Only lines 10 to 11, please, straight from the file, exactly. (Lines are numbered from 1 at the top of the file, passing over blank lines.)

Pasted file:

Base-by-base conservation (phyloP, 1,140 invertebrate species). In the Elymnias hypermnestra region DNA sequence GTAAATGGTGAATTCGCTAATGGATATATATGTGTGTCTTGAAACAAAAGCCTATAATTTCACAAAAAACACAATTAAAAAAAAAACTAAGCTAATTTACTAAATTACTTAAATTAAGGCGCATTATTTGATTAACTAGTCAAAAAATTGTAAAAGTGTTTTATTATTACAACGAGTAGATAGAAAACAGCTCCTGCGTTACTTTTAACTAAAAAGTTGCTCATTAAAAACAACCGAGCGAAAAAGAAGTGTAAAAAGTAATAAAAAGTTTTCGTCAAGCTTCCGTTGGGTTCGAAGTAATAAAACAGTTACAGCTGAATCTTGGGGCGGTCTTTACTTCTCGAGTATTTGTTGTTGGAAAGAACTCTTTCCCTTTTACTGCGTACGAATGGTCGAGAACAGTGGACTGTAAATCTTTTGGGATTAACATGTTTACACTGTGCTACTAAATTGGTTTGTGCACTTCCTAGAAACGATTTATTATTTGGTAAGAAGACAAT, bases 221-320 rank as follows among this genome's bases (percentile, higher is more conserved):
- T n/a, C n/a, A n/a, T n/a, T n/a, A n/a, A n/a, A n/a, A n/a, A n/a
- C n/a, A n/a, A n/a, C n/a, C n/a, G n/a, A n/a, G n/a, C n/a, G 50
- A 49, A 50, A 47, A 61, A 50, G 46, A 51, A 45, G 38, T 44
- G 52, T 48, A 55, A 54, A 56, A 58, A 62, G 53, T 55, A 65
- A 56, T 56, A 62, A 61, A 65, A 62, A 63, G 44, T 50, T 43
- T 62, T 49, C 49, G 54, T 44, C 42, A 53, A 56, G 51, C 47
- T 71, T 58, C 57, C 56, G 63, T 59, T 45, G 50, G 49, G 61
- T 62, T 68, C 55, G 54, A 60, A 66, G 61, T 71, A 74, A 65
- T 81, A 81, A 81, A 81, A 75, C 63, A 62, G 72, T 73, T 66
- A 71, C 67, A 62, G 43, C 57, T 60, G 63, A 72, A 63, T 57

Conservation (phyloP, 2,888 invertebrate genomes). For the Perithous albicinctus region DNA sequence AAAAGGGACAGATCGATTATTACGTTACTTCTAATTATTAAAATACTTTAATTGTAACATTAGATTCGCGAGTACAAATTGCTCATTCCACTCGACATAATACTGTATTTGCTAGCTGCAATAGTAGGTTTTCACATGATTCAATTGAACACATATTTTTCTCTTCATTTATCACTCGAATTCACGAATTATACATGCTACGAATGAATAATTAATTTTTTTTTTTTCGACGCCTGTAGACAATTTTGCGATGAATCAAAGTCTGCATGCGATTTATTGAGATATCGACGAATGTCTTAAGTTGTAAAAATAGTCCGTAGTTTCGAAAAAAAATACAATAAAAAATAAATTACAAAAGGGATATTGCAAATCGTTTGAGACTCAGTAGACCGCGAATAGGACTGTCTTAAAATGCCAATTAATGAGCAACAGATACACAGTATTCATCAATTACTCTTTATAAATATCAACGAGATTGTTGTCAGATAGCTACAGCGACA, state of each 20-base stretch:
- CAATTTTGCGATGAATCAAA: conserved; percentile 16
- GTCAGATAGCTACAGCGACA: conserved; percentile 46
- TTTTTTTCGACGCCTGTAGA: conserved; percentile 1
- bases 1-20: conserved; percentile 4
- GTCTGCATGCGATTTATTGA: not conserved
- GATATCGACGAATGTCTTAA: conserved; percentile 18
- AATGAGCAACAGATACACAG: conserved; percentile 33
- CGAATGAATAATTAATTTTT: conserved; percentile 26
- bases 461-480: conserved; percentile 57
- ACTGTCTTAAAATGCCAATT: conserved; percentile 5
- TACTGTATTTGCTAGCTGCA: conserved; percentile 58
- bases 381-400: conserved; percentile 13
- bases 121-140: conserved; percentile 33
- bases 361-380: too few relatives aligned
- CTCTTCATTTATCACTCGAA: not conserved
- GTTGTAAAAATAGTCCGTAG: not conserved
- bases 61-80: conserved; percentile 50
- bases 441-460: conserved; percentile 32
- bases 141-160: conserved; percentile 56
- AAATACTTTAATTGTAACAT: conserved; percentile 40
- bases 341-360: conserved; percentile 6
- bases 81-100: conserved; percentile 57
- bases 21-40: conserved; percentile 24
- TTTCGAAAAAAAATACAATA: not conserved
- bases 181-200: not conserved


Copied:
- T 81, A 81, A 81, A 81, A 75, C 63, A 62, G 72, T 73, T 66
- A 71, C 67, A 62, G 43, C 57, T 60, G 63, A 72, A 63, T 57